Maitland Approach (Certified Orthopedic Manual Therapist)
The Maitland Approach is considered the cornerstone of Orthopedic Manual Therapy for the treatment of both Spinal and Peripheral joint conditions. This uses primarily the assessment and treatment of the patient's signs and symptoms to develop an effective treatment plan. This approach is validated by decades of clinical research and continues to be validated by ground-breaking new research in highly prestigious peer-reviewed journals. This hands-on technique is used to treat the orthopedic patient to alleviate pain, reduce inflammation, restore movement, and maximize function.
A Certified Orthopedic Manual Therapist is one who takes many specialized courses in this technique and successfully completes a rigorous 3-day examination process that tests the candidate's knowledge and hands-on skills.
Selective Functional Movement Assessment (SFMA)
The SFMA is a movement based diagnostic system, designed to clinically assess seven fundamental movement patterns in those with known musculoskeletal pain. The assessment provides an efficient method to find the cause of symptoms, not just the source, by breaking down dysfunctional patterns and diagnosing their root cause as either a mobility problem or a stability/motor control problem.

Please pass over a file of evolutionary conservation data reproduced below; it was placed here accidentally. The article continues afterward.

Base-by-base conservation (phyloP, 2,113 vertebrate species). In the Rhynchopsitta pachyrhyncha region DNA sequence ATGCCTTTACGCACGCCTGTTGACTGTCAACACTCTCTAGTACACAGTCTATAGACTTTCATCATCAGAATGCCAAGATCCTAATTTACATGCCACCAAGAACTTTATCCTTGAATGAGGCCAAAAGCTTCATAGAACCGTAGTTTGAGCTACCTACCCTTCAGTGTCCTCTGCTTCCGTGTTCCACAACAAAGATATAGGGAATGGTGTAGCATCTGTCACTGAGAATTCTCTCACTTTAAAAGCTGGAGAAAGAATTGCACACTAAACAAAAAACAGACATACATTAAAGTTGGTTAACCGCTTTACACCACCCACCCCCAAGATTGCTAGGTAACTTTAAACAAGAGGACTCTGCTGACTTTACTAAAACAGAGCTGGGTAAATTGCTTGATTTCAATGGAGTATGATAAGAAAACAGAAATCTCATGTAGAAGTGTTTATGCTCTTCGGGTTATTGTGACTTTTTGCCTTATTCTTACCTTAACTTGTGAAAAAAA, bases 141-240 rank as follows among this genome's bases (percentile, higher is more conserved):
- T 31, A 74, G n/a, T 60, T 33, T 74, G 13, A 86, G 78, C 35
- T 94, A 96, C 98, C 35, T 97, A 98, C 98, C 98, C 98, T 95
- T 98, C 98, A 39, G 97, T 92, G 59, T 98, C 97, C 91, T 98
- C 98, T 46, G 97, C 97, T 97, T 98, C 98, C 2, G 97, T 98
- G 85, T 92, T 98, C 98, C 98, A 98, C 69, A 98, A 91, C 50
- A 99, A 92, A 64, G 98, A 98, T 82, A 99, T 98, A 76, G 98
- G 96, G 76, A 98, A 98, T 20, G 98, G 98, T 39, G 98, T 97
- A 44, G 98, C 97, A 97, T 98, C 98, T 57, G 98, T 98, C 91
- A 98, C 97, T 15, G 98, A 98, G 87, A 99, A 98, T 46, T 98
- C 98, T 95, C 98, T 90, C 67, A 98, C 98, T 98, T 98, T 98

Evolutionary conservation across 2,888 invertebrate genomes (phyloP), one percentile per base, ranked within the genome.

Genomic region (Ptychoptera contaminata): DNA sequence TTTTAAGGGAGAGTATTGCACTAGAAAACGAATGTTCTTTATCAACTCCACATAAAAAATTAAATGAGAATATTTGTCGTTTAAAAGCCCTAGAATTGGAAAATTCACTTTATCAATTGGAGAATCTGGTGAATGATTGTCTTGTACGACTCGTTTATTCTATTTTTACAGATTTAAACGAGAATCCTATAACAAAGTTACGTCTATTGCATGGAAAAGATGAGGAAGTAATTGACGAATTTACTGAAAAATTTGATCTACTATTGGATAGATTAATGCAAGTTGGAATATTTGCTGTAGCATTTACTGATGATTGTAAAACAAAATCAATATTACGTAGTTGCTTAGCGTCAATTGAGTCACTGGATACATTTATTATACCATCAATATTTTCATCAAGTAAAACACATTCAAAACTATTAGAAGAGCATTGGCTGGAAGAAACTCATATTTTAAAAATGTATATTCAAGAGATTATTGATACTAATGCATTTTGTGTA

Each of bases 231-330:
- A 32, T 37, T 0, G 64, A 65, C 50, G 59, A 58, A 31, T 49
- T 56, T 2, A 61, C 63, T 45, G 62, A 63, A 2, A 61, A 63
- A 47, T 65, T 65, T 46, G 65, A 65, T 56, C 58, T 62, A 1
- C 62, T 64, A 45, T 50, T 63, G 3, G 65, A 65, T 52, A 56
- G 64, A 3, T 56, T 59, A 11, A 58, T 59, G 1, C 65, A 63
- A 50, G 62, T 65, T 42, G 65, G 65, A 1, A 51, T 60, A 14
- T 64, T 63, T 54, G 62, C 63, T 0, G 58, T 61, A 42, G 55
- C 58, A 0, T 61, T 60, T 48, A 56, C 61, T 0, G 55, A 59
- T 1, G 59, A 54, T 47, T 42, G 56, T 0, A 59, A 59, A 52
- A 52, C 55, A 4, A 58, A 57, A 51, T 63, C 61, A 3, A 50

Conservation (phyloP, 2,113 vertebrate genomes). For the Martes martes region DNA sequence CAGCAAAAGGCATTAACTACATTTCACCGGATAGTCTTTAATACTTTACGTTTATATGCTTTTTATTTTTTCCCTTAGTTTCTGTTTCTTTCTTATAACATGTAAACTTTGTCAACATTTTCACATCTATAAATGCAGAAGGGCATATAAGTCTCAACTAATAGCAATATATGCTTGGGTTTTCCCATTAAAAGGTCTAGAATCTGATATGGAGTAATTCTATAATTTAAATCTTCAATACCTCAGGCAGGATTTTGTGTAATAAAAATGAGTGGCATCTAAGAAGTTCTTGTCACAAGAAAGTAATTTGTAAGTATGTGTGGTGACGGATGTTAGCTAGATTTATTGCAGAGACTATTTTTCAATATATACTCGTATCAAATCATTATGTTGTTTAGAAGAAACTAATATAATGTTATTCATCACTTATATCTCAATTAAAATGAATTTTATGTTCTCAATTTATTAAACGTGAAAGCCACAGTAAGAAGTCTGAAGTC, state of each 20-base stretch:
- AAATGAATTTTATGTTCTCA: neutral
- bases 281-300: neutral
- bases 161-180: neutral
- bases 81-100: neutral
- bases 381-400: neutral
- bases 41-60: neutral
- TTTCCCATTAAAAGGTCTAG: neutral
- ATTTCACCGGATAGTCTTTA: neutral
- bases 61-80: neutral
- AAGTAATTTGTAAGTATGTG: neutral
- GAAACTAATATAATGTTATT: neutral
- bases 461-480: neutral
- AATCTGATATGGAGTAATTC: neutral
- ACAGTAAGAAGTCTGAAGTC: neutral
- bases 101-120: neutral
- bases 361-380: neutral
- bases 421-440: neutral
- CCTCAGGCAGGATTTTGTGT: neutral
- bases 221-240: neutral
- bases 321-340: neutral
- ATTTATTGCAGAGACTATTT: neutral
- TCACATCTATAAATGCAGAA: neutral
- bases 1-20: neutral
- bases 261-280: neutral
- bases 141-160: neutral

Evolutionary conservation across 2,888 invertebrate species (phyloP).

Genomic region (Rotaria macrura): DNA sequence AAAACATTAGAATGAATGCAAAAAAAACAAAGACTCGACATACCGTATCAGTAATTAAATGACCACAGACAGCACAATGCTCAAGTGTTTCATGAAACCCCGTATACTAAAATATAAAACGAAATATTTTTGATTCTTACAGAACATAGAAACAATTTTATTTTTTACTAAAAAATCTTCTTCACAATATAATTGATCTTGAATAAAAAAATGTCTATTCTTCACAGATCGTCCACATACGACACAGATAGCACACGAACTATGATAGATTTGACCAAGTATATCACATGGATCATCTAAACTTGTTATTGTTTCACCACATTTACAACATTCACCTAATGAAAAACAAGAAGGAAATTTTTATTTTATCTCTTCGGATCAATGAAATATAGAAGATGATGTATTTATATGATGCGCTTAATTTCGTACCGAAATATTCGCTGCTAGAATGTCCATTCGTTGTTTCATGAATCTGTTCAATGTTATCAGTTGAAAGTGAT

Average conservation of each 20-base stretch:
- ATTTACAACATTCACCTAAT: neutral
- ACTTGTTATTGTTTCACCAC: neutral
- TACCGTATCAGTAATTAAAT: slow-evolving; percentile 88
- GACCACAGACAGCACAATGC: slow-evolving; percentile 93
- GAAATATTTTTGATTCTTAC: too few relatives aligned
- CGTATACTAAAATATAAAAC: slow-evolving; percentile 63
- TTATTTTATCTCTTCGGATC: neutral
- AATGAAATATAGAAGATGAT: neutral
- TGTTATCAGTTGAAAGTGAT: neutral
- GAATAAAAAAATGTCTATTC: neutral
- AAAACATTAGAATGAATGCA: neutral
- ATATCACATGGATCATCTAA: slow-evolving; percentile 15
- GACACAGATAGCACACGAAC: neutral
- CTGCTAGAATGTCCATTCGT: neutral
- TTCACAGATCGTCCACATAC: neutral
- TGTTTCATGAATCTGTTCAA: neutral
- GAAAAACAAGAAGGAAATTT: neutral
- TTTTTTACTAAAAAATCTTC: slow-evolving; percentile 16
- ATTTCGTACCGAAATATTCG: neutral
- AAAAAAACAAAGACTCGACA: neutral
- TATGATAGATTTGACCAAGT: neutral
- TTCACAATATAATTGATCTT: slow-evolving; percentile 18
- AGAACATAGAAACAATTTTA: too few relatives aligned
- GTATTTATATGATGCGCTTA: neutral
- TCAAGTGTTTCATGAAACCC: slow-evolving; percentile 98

This allows to us find movement problems at distant regions of the body responsible for your pain that would otherwise go undetected. Using this information, we formulate a treatment plan involving a series of mobility and strengthening exercises to restore optimal movement and function.
Active Release Technique (ART)
ART is a state of the art soft tissue system/movement based massage technique that treats problems with muscles, tendons, ligaments, fascia and nerves. Headaches, back pain, carpal tunnel syndrome, shin splints, shoulder pain, sciatica, plantar fasciitis, knee problems, and tennis elbow are just a few of the many conditions that can be resolved quickly and permanently with ART. These conditions all have one important thing in common: they are often a result of overused muscles.
Over-used muscles (and other soft tissues) cause painful scar tissue due to:
1. Acute injuries such as pulls, tears, collisions
2. Accumulation of small tears seen in many athletes
3. Prolonged poor posture and repetitive work activities
Abnormal tissues are treated by combining precisely directed tension with very specific patient movements. There is consistently a 90% success rate with this technique.